This alienation from himself in performance opens up a gap between art and life that Cohen believes is essential to any artwork.
"As difficult as my performances are ... it's the moments between [when it is] difficult to live with myself," he says. "In the doing, everything is easy. I'm sure when you murder someone it's easy, and how do you live with yourself afterwards? Art is similar."
For the rest of us, when you stand in front of these works, they seem like an invitation to inhabit his position - to slip behind his face and experience a performance from his perspective. They evoke a strong sense of what Cohen calls "being-looked-at-ness".
This strange quality, Cohen muses, is for him the very essence of art - not the art object or the performance, not the viewer, but "the thing between".
"It's about what happens when we look at something," he says. "That's how I try to understand the value of looking at things." Not art for art's sake, but the transformative effect art has - its potential for changing consciousness. "It's always been for me about what the performance produces," he says.
Cohen's tape-faces have come to represent the impossibility of knowing exactly what it is that art produces, and at the same time conjure quite a tangible sense of the thing that happens between an artwork and a viewer.
The mysterious magnetism they have is not so much in the memory of a performance they embody so much as the way in which they bend the viewer's perspective around to the performer's point of view and in the process evoke an awareness of the space between the artwork or performance and the viewer in which artworks have their power.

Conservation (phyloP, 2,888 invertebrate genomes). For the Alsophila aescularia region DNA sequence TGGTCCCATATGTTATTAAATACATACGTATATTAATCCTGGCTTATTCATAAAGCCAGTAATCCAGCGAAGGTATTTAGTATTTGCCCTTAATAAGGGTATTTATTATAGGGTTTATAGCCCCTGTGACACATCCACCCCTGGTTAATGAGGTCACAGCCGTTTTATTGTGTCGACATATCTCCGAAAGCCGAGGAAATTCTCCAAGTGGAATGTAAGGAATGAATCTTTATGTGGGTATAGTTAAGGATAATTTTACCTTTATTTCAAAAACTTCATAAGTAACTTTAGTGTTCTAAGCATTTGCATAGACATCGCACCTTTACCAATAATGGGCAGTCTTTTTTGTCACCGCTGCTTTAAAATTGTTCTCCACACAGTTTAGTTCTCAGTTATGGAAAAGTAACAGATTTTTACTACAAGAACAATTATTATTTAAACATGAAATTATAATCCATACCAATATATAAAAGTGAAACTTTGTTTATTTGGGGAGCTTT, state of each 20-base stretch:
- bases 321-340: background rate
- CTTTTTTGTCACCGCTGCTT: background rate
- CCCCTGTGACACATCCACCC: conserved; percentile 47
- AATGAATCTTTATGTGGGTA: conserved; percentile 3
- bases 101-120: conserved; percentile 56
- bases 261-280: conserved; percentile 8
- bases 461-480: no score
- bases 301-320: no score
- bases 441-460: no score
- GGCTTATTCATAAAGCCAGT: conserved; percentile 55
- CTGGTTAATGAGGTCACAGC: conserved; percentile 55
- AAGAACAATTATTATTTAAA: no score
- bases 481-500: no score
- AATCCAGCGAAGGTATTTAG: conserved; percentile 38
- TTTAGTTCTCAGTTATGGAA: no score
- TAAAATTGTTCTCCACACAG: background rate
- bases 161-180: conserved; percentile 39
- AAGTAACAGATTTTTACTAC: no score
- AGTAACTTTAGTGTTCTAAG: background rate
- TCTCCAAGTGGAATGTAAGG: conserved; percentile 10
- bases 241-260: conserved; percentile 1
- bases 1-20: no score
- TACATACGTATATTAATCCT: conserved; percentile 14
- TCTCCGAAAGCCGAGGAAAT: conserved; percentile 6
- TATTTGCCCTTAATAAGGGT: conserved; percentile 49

When he calls this exhibition a "non-show", Cohen qualifies it by saying, "It's more of a showing." Despite their delicate, butterfly-like beauty and unsettling distortions, the real power of the tape-faces is in the way they open a gap in which we become aware of the transformative potential of looking and being looked at: the zone between, in which art becomes life.
• 'There's glitter in my soup!' is at Stevenson Johannesburg concurrently with an exhibition by Nelly Guambe until January 24. The gallery will be closed from December 13 until January 6.
A LOOK BACK AT COHEN'S OUTRAGEOUS CAREER
BITTER SUITE (1993) Cohen's early work involved combining silkscreened images from magazines and other sources on canvas, which he later used to upholster chairs, often in faux antique styles associated with apartheid-era suburbia.
LIVING ART (1998) Cohen's performance debut, dressed as the very earliest incarnation of the "Ugly Girl" character he developed, flirted with Afrikaner homophobia during rugby matches and similarly charged masculine events. In related performances, such as Patriotic Drag in 1998, he attended an AWB rally at Fort Klapperkop commemorating the Great Trek.
TASTE (1999) In possibly still one of Cohen's most shocking and controversial performances, he "drinks his own douche", which he expelled into a Victorian bedpan during a performance to the soundtrack of To life (to life, l'chaim) from Fiddler on the Roof.
CHANDELIER (2001) Cohen, dressed in impossibly high heels and a corset rigged up with a chandelier to make a kind of tutu, tottered around a squatter camp under the M1 highway during a forced eviction.
GOLGOTHA (2005) Wearing high heels made of real human skulls (found in a trendy décor store in New York's SoHo), this made-for-video performance shows Cohen walking through the streets of New York in a searing exploration of consumerism, mortality and grief after his brother's death by suicide.
COQ/COCK (2013) Cohen tied a live rooster to his penis and paraded, mimicking the movement of a chicken, in front of the Eiffel Tower dressed in a feather headdress. He was arrested and convicted for sexual exhibitionism.
ELU'S ASHES (2017) After the untimely death of Cohen's life partner and collaborator, choreographer Elu Kieser, during a performance Cohen ate some of Elu's ashes in an act of provocation and ritual mourning.